Any ideas? I mean, absolute worst case scenario, I could notch the sides of the drawers in about 1/4" and have 2x4s on top of the 1/4" plywood.
Is any of that making sense?
Sketches of the version with casters
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Without casters it looks about the same but the bottom parts of the legs extend below to where the casters meet the floor. Not even sure what sort of sliders to use on the bottoms if I did use them instead of casters.

Any thoughts? Suggestions?
 

Eddie_T

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I'm going to use Ana White's method of installing drawer slides in the carcass first then measuring between them to determine precise drawer box width. My island will have three drawers (no shelf). Drawers are next on my list as soon as I decide whether or not my Ryobi RAS will be safe to use. I have a 10" Rockwell RAS but it's hard to access for ripping due to clutter. I had planned to use the little 8 1/4" Ryobi outdoors. Drawers will be easier to install before I build the top. I line drawer bottoms with lowes cheap vinyl tile.

 

Eddie_T

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For sealing the edges of plywood prior to painting I have added plaster of paris to a little paint to make a paste but recently saw a hack using spackle. In the past I have cleaned my paintbrush on the edges of plywood to help seal it. Also PVA wood glue will work but I don't know if it would be cost effective these days. I wonder if flour and water paste would work?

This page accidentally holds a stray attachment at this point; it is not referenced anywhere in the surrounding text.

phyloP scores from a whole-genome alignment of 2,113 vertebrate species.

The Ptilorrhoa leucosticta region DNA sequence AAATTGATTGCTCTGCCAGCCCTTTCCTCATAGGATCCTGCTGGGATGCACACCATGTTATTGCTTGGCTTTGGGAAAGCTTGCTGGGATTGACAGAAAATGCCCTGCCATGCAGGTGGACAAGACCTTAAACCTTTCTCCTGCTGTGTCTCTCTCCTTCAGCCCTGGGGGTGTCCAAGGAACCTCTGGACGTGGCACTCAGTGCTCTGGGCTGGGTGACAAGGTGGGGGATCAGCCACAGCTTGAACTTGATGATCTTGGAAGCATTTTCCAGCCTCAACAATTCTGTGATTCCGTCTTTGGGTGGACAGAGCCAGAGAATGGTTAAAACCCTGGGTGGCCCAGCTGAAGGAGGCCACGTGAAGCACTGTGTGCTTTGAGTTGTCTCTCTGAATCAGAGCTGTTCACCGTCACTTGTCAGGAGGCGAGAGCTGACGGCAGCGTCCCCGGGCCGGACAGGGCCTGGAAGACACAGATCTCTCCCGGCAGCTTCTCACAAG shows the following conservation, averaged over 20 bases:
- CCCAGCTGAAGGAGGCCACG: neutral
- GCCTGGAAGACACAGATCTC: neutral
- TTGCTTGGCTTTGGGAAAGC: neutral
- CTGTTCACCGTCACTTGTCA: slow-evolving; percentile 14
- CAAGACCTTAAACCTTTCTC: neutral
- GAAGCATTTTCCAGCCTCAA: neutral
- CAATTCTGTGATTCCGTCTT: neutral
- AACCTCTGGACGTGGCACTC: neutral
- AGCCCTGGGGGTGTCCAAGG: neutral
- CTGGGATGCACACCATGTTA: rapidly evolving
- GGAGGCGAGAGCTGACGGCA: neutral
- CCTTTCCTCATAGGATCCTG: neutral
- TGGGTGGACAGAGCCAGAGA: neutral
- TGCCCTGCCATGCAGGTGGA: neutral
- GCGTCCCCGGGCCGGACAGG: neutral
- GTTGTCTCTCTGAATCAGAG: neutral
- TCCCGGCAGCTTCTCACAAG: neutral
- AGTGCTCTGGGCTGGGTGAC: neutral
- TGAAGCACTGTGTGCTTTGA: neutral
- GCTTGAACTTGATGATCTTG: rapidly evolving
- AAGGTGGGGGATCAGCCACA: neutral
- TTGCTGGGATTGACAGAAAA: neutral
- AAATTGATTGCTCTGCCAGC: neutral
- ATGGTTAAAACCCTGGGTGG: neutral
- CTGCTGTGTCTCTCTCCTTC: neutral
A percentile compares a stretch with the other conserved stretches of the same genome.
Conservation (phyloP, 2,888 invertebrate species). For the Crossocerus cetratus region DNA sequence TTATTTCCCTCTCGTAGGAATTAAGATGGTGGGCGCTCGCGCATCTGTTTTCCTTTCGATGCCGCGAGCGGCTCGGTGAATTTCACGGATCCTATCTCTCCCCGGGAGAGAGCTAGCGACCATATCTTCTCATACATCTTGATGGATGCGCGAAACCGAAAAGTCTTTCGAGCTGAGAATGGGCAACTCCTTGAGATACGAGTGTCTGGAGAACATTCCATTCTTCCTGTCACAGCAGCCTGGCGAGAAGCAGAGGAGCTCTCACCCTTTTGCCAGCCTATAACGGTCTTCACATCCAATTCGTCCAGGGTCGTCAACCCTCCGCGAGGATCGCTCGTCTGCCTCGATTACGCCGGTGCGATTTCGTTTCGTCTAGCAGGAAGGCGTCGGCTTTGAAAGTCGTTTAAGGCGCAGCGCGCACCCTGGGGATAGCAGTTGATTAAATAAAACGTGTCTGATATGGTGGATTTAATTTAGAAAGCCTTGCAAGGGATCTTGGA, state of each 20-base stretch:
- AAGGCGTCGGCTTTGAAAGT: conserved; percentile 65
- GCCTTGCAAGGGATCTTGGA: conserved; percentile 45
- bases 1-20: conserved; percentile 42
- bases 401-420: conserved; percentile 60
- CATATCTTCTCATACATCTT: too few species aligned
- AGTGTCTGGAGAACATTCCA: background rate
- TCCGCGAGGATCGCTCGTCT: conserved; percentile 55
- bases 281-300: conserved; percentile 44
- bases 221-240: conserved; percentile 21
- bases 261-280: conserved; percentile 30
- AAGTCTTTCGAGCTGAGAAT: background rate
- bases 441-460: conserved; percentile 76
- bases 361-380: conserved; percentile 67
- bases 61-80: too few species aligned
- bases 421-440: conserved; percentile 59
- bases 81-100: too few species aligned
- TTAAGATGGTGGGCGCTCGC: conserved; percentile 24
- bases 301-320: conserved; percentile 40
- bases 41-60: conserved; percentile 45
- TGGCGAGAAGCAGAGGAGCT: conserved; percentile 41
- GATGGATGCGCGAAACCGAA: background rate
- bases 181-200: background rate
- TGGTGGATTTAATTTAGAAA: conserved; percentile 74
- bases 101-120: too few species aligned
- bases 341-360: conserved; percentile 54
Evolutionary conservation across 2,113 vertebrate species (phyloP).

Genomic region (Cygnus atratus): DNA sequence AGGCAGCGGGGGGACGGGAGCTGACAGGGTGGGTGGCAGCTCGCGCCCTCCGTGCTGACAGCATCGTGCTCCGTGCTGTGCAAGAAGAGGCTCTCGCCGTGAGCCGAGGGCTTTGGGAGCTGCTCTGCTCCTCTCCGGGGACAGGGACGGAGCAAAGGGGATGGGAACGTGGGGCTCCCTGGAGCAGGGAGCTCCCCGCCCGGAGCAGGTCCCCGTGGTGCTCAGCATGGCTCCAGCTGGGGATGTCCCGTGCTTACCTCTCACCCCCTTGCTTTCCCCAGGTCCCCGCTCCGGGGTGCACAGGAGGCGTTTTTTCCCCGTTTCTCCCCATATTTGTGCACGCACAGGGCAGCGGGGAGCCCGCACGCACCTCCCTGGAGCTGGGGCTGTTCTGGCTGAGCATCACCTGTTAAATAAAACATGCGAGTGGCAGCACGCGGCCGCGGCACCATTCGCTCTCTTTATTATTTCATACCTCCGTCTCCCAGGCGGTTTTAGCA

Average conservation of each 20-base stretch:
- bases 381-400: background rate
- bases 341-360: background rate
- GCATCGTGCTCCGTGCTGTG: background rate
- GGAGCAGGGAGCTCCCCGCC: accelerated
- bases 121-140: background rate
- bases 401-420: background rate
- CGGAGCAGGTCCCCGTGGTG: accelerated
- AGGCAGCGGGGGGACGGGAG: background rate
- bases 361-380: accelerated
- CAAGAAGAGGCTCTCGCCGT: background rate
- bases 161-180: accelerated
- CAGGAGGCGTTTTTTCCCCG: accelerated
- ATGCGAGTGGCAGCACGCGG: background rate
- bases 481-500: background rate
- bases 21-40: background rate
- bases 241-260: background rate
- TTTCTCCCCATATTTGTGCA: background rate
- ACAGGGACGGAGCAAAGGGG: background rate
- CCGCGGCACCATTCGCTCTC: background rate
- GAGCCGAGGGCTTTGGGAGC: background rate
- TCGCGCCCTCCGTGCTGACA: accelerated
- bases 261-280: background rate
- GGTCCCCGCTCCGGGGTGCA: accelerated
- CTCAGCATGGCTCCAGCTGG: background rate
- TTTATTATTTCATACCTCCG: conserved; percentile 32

I have sheet formica for my plywood top but haven't decided whether to purchase matching formica ogee edging (as I did with my other countertops) or use a wood rope edging and finish it in antique gold as I did for edging my tumbled tile backsplash. Decisions · · · decisions.

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zannej

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I meant to say bottom shelf instead of drawer. Oops.

Redneckgrump, I'm not a fan of low drawers just for the fact that its harder to bend down and reach them. LOL. I'm thinking that leaving that big of a space underneath the drawer could lend itself to adding an adjustable shelf in the middle or having hooks on the interior side to hang pots & pans or something. Maybe small appliances can go on the lower shelf.

Eddie, I like the idea of using cheap vinyl tile as drawer/shelf liner if it is less expensive than the liner. I usually seal up edges with wood putty or filler that is paintable. I sometimes have to add a touch of water to the putty to make it easier to spread bc out of the container it can be a bit dry and gritty.

Ana's videos are always good. I do like how she does her drawer slides. I'm sill trying to figure out how to stack up the wood inside the island to make it so the 1/2" slides are even with the edges of the 2x4s so they won't hit the sides. I suppose I could have them be a little proud of the sides bc it will be mostly hidden by drawer face. I'm now thinking having the 1/4" plywood for sides and bottom shelf. I have enough 2x4s that I can put a 2x4 spanning the middle of the bottom underneath the shelf there. Still debating what to use for the upper shelf behind the drawer. The 24" stuff is not wide enough to reach the edges so I can either piece things together on top of some other wood, or I can use a a larger chunk of plywood (which I think I already have lying around).

Friend is dead set on not having casters & just having slides. So this is the current sketch.
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Ignore the blue line in the one on the left. I accidentally selected it before screenshotting and just now noticed it.

As an aside, I'm watching this video now:


I would probably still use nails or screws.
 
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Eddie_T